Federal Aviation Administration
William J. Hughes Technical Center, Building 28
Atlantic City International Airport, NJ 08405
Fax: (609) 485-6218
References & Products
Truitt, T. R., & Muldoon, R. (2009). Comparing the Tower Operations Digital Data System to Paper Flight Progress Strips in Zero-Visibility Operations (DOT/FAA/TC-09/08). Atlantic City International Airport, NJ: Federal Aviation Administration William J. Hughes Technical Center.
Truitt, T. R. (2009). High-fidelity simulation to compare the Tower Operations Digital Data System to flight progress strips. In the Proceedings of the 15th International Symposium on Aviation Psychology, Dayton, OH.
Truitt, T. R. (2009). An empirical evaluation of the Integrated Tower Operations Digital Data System. In the Proceedings of the 2009 Integrated Communications Navigation and Surveillance (ICNS) Conference, Arlington, VA.
Truitt, T. R. (2008). Tower Operations Digital Data System - Concept refinement and description of new features (DOT/FAA/TC-08/09). Atlantic City International Airport, NJ: Federal Aviation Administration William J. Hughes Technical Center.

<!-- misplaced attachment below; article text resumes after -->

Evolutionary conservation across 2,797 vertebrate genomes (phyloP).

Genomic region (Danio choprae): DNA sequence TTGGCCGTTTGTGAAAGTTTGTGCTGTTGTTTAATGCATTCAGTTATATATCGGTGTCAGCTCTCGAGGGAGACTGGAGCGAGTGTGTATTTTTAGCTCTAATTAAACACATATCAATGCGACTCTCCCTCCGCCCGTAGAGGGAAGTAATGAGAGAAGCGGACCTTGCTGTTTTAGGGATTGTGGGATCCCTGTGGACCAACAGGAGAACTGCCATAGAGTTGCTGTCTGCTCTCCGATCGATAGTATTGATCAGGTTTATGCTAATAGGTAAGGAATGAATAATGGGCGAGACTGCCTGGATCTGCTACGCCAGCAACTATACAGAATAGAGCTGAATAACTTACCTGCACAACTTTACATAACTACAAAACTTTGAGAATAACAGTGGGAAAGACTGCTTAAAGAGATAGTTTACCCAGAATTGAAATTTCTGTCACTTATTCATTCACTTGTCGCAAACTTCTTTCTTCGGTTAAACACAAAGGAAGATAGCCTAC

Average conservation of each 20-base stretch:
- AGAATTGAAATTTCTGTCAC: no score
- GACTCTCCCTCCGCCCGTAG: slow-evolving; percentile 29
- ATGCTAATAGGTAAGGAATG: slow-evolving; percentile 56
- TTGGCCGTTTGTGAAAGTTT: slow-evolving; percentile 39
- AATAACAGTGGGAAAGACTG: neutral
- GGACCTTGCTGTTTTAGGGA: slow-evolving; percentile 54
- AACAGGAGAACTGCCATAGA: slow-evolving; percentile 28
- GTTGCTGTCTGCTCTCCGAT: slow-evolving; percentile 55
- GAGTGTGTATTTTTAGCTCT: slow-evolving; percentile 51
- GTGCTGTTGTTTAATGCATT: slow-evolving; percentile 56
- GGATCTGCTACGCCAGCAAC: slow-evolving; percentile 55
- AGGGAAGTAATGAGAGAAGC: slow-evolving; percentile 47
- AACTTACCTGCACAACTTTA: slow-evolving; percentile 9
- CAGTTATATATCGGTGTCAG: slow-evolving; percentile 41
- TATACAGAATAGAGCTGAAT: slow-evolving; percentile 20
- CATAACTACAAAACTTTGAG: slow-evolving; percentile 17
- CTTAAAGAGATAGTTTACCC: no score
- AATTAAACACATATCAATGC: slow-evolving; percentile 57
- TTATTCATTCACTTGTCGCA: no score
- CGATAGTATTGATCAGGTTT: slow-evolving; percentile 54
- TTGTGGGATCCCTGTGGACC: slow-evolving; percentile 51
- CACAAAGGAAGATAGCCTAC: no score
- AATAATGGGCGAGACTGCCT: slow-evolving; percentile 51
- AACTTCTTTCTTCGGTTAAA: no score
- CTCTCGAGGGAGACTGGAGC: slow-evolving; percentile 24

Crutchfield, J. M., Hitt, J.M., Morris, J., & Truitt, T. R. (2007, April). Towards information requirements for airport traffic control towers. Panel presented at the 14th International Symposium on Aviation Psychology, Dayton, OH.
Truitt, T. R. (2007). New concepts for electronic flight data management in airport traffic control towers. Paper presented at 2007 Worldwide Airport Technology Transfer Conference, Atlantic City, NJ.
Truitt, T. R. & Muldoon, R. (2007). New electronic flight data interface designs for airport traffic control towers: Initial usability test (DOT/FAA/TC-07/16). Atlantic City International Airport, NJ: Federal Aviation Administration William J. Hughes Technical Center.
Truitt, T. R., & Muldoon, R. V. (2007, April). Initial usability test of new concepts for electronic flight data handling in airport traffic control towers. Paper presented at the 14th International Symposium on Aviation Psychology, Dayton, OH.
Truitt, T. (2006). Concept development and design description of electronic flight data interfaces for airport traffic control towers (DOT/FAA/TC-TN06/17). Atlantic City International Airport, NJ: Federal Aviation Administration William J. Hughes Technical Center.
Truitt, T. R. (2006). Electronic flight data in airport traffic control towers: Literature review (DOT/FAA/CT-05/13). Atlantic City International Airport, NJ: Federal Aviation Administration William J. Hughes Technical Center.